BACKGROUND: Circulating levels of endothelin-1 (ET1) are elevated in heart failure and predict poor prognosis. However, it is not clear whether ET1 elevation is an adaptive response, maladaptive response, or an epiphenomenon of heart failure. In this study, we evaluated the relationships between ET1, cardiac morphology, and incident heart failure or cardiovascular death in participants with no evidence of clinical cardiovascular disease at the time ET1 was measured. METHODS AND RESULTS: ET1 was measured in 1,361 participants in the Multi-Ethnic Study of Atherosclerosis Angiogenesis Sub-Study. As suggested by linear regression, participants with lower circulating ET1 levels tended to be older, non-white, more likely to have smoked heavily, and less likely to report intentional exercise. Participants with higher ET1 levels had smaller left ventricular end-diastolic volumes (8.9 ml smaller per log increase in ET1, 95% confidence interval 17.1–0.7, p = 0.03) with an increased left ventricular ejection fraction (2.8% per log increase in ET1, 95% confidence interval 0.5%–5.2%, p = 0.02). As suggested by Cox Proportional Hazards estimates, participants with higher ET1 levels had a lower risk for the composite outcome of heart failure or cardiovascular death in models that were unadjusted or had limited adjustment (p = 0.03 and p = 0.05, respectively). Lower risk for heart failure with higher ET1 levels could not be clearly shown in a model including health behaviors. CONCLUSIONS: These results suggest, but do not confirm, that elevated levels of circulating ET1 are associated with a more favorable cardiac phenotype. The relationship between ET1 and outcomes was not fully independent of one or more covariates.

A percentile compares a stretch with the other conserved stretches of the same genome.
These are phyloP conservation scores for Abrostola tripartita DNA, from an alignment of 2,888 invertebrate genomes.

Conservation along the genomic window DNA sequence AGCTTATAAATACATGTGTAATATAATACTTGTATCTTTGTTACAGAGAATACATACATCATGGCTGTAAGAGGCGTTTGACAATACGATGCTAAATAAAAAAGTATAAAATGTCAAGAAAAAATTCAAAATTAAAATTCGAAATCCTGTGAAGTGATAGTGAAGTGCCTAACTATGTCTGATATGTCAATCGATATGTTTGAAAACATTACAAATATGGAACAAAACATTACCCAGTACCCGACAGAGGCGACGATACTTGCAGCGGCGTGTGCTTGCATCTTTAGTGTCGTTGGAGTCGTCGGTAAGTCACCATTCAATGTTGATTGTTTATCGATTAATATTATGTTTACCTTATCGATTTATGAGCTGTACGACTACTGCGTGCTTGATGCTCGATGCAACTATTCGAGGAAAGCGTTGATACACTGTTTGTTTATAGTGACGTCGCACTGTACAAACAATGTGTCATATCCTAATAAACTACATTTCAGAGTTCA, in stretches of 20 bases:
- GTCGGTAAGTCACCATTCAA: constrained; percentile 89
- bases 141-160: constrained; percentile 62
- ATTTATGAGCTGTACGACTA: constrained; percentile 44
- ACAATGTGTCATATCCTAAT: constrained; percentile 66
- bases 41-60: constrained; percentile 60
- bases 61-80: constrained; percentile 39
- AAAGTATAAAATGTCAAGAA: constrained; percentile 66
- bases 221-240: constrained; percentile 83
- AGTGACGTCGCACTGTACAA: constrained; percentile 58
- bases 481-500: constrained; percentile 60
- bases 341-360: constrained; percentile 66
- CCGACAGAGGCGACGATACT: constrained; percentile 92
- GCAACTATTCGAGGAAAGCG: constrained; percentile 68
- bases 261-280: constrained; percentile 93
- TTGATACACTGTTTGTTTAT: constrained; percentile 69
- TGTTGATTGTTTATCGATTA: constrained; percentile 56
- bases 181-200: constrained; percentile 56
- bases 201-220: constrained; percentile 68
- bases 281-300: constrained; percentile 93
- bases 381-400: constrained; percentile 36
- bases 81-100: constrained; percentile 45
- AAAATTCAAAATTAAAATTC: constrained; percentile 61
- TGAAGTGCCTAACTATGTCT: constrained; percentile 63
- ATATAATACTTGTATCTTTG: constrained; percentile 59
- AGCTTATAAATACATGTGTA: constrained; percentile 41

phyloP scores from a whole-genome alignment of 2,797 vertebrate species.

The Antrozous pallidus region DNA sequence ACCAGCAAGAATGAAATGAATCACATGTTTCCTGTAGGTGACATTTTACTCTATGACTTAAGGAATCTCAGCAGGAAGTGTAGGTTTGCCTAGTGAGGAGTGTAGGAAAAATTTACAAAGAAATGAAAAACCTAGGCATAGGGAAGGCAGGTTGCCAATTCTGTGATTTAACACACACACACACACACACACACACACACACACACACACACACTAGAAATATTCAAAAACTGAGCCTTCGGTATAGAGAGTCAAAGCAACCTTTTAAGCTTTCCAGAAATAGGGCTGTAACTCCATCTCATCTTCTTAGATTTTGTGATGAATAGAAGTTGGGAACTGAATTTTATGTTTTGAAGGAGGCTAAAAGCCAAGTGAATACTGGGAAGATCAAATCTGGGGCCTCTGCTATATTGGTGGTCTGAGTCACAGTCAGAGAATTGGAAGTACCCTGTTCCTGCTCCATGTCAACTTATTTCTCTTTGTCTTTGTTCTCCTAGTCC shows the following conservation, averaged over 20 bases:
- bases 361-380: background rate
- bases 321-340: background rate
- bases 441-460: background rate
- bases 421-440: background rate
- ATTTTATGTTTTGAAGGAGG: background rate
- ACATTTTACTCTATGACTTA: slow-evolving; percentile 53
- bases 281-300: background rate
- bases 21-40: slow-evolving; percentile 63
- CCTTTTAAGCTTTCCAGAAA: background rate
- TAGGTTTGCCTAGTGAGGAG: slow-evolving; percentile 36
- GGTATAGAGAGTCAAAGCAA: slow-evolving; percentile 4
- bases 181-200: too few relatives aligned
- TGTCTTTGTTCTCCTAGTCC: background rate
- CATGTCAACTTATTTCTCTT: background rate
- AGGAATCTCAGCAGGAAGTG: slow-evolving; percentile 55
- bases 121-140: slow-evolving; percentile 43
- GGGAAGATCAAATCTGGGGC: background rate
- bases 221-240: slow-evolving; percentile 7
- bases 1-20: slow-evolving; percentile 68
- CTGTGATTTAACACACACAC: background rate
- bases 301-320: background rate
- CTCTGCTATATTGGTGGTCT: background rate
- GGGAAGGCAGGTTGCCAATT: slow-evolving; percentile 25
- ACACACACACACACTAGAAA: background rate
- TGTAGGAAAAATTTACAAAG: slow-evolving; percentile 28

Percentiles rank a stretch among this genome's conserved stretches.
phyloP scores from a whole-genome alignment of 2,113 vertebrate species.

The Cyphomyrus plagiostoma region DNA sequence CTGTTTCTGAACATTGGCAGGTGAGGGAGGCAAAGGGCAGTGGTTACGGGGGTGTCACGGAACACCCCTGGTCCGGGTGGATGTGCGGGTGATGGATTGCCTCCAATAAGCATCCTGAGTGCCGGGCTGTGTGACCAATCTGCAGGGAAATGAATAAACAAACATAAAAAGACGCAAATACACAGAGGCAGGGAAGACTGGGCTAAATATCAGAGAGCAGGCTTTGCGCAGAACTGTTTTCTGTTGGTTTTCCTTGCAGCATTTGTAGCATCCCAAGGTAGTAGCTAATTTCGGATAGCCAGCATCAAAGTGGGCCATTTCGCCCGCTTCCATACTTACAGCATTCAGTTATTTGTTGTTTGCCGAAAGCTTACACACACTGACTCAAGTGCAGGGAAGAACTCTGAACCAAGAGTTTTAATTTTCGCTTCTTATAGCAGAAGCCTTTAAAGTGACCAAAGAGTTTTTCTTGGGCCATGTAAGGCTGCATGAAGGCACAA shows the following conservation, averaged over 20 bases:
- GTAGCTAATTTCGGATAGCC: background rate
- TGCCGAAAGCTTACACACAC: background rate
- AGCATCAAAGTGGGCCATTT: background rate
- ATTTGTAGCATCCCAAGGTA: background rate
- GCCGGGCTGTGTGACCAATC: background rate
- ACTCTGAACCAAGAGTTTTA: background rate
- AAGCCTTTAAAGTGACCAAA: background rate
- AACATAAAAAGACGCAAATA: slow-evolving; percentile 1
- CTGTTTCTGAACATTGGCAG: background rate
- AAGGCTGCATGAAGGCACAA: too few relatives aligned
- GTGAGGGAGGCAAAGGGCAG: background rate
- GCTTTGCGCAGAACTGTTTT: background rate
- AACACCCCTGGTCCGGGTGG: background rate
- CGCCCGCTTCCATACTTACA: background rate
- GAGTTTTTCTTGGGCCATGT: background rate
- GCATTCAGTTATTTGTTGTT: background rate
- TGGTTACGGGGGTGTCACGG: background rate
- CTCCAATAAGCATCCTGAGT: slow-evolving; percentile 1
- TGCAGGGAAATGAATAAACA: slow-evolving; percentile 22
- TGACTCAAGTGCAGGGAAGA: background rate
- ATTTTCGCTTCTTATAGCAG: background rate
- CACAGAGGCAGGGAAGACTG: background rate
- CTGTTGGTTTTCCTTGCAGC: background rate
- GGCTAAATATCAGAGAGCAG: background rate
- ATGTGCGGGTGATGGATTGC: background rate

- cardiac adaptation
- heart failure
- pulmonary hypertension
ASJC Scopus subject areas
- Pulmonary and Respiratory Medicine
- Cardiology and Cardiovascular Medicine